I have been thinking about the music of Palestrina ever since Sunday, when I heard a live performance as an actual Tridentine Latin Mass. I have already gone on about it in the paper and on my Leonard Pennario Web log but I have to write about it just one more time. There is this video now which I just posted.
Darn, I am almost visible but not quite! When they are panning down the aisle at the end of the Mass, you will see this guy in a big red jacket. I am a few pews behind him. He blotted me out.
The Palestrina was the "Pope Marcellus Mass" which I find fascinating. The Kyrie sounds as if it rains down from above. It has these descending lines which make me think of rain and of what Shakespeare wrote about the quality of mercy is not strained, it falleth like a gentle rain from heaven.
Palestrina's music has a quality which makes me see it, I mean visually. I picture the melody lines, like colored bands. They intertwine and come apart and sometimes they all come together in a blaze of light. He will play one line, one note, against the others and you can feel the contrast, feel the slight dissonance, and then you feel it when it is resolved. It is like a push-me, pull-you thing. It happens again and again.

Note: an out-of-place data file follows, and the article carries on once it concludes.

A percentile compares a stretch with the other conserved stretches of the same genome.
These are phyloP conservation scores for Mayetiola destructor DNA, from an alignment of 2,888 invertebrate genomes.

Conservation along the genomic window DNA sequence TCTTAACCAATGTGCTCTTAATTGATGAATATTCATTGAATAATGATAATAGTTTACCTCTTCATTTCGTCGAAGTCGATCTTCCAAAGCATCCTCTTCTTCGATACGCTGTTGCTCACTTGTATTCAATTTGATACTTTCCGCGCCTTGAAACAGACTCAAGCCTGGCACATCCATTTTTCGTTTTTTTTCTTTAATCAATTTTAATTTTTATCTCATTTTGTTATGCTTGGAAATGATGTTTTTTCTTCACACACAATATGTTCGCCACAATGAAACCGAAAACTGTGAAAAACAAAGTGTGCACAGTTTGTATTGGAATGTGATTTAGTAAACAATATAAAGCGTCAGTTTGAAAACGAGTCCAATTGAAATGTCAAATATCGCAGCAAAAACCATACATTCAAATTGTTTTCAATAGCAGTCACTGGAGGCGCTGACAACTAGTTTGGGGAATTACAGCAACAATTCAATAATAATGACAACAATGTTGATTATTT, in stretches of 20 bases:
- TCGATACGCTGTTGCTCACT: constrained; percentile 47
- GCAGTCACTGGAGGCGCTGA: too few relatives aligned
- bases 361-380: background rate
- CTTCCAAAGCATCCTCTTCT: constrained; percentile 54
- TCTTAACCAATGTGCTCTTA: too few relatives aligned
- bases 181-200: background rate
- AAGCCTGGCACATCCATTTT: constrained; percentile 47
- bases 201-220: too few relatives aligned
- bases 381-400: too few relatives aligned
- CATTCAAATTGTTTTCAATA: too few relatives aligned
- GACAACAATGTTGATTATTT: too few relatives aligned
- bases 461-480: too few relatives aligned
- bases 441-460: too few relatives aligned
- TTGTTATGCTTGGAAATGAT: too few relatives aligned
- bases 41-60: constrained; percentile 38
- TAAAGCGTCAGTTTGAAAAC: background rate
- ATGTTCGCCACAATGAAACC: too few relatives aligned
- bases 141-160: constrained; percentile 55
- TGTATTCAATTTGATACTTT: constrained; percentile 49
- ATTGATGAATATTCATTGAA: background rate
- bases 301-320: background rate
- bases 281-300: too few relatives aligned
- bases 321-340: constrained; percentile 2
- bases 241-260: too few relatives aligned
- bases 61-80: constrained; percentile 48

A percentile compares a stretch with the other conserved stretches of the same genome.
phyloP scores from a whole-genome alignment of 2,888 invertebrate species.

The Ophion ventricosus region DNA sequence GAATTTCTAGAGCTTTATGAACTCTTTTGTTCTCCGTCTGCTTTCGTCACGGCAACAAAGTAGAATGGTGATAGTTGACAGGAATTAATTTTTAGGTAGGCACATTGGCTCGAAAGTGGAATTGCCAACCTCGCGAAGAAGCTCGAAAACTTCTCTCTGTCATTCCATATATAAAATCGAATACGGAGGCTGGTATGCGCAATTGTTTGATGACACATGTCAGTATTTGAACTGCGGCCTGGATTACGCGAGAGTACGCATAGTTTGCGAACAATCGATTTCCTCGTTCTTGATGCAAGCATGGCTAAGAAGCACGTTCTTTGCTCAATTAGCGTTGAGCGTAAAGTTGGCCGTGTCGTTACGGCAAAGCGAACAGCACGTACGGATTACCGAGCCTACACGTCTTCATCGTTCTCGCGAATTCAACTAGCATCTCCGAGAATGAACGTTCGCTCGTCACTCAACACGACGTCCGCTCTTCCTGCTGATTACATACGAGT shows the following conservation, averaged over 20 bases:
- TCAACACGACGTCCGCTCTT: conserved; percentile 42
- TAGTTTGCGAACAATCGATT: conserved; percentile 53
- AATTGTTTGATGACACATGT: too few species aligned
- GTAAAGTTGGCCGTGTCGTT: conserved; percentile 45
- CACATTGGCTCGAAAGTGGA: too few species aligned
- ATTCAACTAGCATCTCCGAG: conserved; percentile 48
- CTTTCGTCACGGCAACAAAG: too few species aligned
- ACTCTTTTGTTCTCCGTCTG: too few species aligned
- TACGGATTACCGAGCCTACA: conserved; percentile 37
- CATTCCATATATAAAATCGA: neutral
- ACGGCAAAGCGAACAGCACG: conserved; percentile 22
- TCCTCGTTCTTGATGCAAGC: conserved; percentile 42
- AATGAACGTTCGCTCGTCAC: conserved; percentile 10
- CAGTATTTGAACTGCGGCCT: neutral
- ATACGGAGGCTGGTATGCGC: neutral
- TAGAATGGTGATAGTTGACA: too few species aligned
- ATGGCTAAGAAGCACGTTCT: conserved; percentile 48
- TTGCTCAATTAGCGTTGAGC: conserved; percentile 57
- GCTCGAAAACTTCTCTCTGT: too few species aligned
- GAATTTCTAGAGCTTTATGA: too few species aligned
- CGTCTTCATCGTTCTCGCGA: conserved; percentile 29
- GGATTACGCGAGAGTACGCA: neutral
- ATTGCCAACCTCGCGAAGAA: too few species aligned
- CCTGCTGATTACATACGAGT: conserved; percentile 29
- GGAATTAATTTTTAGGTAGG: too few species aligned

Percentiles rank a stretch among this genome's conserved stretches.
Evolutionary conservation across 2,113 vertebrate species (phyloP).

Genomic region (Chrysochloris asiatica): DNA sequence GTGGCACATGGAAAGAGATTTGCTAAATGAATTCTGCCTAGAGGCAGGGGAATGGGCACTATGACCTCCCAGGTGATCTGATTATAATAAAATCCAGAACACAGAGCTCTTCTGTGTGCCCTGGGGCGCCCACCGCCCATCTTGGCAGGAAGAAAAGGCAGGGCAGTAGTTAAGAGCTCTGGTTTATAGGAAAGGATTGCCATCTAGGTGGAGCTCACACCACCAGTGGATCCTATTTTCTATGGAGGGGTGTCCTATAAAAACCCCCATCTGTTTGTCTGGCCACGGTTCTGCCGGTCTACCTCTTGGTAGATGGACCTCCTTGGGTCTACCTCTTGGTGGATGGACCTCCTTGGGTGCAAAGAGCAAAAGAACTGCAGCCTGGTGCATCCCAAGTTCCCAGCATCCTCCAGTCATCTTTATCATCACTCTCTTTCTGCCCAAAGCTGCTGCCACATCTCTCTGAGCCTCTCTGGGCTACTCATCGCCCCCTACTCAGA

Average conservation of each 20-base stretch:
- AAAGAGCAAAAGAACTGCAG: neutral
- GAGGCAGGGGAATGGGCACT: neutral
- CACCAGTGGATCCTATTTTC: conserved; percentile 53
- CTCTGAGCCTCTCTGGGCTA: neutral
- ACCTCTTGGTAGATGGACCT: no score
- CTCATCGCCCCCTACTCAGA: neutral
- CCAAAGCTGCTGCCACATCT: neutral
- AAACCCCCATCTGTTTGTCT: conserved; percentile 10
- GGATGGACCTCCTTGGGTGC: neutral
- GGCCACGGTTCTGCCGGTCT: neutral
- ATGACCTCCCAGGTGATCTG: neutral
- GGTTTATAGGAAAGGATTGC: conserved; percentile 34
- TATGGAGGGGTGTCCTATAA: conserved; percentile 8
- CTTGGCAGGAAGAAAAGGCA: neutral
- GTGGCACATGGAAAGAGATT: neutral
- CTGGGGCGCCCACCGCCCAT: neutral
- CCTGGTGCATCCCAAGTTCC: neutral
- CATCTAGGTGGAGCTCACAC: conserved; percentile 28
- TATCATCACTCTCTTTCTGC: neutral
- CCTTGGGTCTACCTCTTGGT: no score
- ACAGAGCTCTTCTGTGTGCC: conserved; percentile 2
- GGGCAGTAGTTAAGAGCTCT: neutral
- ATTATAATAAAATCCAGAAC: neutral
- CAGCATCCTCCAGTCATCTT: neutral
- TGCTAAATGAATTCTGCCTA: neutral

Oh, my! Oh, my goodness! I just went looking for a recording on YouTube to show what I mean and what do you know, someone has put up a synthesized version of the Kyrie from the Pope Marcellus Mass that does just that, shows the melodies with colored lines. Apparently I am not the only one thinking this! It must be built into the music.
Visually the Mass was fascinating too.The video shows the torchbearers. They file out before the Consecration and then they stay in place around the altar. I read somewhere that torchbearers are kind of an honor guard.
My sister was rejoicing that you did not have to hold hands during the Our Father. I am thinking it is time for that fad to be scrapped, you know? Everyone is sick of it.
My two nieces who, I guess you would call them "tweens," all they know is Communion in the hand. There was some anxiety on the way up to the altar rail.
It is dramatic to go back to the Renaissance!